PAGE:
lucy-dunnBy Lucy Dunn| This email address is being protected from spambots. You need JavaScript enabled to view it. | 26 August 2014

Accepting a job offer is like saying yes to a marriage proposal (see my article “Love affair with your boss”) One needs to look beyond the financial rewards to make sure it is a good match. Having an employee leave can be thought of as a “divorce” and in this day and age, is rather common, but it does not serve you well when it comes to your image/brand. How can it be avoided when busy hiring managers are not able to devote the time diving into details? They are forced to react to “First Love” or reject candidates that they can’t instantly see as a fit.

Just like in our personal lives, there are good matches, bad matches, not-so-great-but-salvageable matches if both parties are willing to work towards it, and it is pretty much the same when it comes to finding a match in the work life.

From my experience working with both clients and candidates, it is not unheard of that one’s expectations do not match up with the other party and vice versa. Let’s look at the unspoken “wants and desires” of each party:

Employers (Mars) want you to be 100% dedicated (to the point of even imposing on family time), super loyal and ferociously energized, respect and protect company assets, an immaculate ambassador for the company brand and with only innocent intentions. Be flexible yet consistent, innovative but obedient, fearless but conservative, an individual contributor but be a team player, sharp but docile and manageable, motivated by money but independently wealthy to the point where your salary is a personal accounting bother and not worth collecting….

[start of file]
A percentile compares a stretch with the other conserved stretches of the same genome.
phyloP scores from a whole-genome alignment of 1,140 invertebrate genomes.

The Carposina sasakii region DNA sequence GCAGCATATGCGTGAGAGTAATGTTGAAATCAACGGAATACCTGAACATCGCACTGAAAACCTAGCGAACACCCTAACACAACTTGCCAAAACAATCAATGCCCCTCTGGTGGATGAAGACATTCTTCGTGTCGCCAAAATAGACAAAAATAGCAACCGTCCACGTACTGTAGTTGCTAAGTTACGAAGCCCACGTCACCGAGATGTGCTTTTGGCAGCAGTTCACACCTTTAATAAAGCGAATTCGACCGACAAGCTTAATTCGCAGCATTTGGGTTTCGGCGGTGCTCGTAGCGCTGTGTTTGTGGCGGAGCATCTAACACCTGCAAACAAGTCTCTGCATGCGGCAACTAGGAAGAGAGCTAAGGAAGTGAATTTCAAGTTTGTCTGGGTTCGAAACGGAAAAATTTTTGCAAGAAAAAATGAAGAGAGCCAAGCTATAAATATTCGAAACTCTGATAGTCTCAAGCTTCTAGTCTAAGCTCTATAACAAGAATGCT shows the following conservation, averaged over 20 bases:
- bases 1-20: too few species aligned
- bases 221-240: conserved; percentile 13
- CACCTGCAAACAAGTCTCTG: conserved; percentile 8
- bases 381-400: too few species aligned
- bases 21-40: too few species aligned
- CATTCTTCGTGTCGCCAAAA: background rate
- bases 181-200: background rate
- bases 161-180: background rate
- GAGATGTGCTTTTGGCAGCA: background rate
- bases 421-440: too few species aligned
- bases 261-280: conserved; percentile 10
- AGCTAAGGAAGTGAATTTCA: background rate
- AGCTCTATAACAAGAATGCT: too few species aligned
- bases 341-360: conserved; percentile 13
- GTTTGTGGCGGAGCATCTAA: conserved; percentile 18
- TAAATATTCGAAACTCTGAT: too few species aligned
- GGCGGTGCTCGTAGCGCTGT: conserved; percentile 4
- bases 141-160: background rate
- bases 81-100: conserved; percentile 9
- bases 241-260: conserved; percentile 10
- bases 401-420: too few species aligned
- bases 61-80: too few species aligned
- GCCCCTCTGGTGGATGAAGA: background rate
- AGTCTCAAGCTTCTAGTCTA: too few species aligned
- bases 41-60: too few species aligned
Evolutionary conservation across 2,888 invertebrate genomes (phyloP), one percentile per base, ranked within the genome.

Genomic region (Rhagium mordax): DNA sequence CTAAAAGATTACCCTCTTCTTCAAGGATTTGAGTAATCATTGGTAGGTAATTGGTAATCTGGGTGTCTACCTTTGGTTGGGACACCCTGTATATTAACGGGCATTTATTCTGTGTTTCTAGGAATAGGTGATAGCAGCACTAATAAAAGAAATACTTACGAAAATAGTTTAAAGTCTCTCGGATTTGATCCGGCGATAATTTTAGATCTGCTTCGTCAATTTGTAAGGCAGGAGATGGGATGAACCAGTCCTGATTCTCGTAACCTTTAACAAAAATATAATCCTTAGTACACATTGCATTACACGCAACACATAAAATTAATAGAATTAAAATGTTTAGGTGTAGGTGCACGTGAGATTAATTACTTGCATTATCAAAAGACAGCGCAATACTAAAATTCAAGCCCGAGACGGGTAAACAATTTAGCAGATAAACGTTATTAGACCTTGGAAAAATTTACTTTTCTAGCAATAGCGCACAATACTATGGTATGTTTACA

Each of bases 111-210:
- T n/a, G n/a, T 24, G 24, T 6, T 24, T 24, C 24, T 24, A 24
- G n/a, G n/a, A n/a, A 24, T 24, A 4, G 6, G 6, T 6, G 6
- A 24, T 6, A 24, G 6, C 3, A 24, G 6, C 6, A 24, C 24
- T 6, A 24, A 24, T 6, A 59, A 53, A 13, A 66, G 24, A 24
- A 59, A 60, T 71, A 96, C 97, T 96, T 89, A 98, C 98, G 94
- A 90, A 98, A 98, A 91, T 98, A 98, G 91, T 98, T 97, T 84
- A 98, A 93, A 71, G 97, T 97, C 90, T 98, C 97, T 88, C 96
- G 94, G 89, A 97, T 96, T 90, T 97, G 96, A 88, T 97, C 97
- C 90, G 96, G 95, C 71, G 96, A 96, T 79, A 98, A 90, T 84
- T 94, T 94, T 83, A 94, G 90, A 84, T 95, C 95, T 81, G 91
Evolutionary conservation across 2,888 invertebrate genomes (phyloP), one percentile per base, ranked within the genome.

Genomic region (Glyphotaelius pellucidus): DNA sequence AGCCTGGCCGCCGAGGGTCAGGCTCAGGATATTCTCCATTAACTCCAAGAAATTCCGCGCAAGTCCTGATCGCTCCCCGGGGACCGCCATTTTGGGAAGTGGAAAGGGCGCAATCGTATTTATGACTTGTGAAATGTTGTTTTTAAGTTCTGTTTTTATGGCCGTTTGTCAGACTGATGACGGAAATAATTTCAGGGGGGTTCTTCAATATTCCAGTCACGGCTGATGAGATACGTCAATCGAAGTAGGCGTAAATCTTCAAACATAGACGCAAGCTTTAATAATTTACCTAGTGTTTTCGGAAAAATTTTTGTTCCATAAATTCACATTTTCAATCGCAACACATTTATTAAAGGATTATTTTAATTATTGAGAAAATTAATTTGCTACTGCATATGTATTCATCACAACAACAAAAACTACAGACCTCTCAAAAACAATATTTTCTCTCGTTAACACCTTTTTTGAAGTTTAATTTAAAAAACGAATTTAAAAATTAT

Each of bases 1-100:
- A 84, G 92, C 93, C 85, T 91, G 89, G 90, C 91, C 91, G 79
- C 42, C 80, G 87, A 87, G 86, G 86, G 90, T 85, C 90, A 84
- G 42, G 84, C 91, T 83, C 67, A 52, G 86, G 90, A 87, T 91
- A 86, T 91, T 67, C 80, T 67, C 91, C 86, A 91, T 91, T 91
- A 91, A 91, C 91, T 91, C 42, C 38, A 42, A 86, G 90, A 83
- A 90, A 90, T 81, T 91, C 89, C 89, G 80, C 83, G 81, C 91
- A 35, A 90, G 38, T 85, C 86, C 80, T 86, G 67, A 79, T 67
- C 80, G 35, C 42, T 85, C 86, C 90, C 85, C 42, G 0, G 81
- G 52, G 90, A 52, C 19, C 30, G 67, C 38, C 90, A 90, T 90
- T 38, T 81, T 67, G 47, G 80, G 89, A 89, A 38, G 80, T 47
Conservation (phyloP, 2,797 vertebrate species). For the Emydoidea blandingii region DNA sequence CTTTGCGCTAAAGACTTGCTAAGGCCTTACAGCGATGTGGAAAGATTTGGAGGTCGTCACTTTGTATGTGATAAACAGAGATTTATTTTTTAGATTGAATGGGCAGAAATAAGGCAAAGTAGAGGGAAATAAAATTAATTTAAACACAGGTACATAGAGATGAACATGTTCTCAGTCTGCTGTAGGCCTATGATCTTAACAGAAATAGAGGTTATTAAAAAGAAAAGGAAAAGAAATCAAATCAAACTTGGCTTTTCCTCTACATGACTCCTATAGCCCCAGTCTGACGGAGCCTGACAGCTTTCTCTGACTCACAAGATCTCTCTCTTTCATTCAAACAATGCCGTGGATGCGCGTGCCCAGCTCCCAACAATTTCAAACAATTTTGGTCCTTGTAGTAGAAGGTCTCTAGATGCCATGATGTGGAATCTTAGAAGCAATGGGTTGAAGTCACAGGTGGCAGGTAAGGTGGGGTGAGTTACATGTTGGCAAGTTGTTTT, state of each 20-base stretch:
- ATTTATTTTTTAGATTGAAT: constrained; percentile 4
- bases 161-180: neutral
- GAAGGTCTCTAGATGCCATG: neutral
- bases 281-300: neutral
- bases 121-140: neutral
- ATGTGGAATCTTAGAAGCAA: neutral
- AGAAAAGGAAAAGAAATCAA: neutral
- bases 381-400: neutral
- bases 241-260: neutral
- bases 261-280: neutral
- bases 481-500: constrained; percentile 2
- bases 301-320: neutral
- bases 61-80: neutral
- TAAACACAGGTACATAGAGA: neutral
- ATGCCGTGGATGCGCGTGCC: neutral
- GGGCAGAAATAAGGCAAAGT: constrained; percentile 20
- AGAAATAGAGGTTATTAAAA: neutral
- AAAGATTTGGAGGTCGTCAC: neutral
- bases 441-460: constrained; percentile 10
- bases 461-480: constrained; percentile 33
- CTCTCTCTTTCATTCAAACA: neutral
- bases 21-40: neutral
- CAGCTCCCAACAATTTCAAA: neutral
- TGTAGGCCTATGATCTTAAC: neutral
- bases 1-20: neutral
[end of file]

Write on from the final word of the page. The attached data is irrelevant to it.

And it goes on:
Employees (Venus) want to be offered flexibility and work life balance, the best possible or at least an above average package of perks including free lunches. You want to be given freedom and autonomy to produce your best work. You want a leader but not someone looking over your shoulder; want the opportunity to move up the career ladder according to your time table and not the company’s. You want a salary which enables you to have enough money to retire soon or do something you really want…

The above is perhaps an exaggerated analogy but I am sure you may find an aspect or two that are true. By no means, am I implying that all employment proposals are destined for disaster; rather it is more about setting and managing realistic expectations in order to reach the common goal of a long and productive relationship.

Some of the latest research in the workplace shows that emotionally committed (Venusian like attribute) employees are key to a “Martian” organizations success. When someone is emotionally committed, they choose to go beyond their basic duties, stretching beyond expectations to make an impact. This emotional commitment gained by granting Venusian like flexibility and freedoms proves to be more powerful than trying to retain worker-bots with money or title.

This all leads to the topic of what kind of relationship are you looking for, at least when it comes to recruitment? Is it better to find a profile which matches the job description or find a person that really wants to work for you? More to come in the next article.

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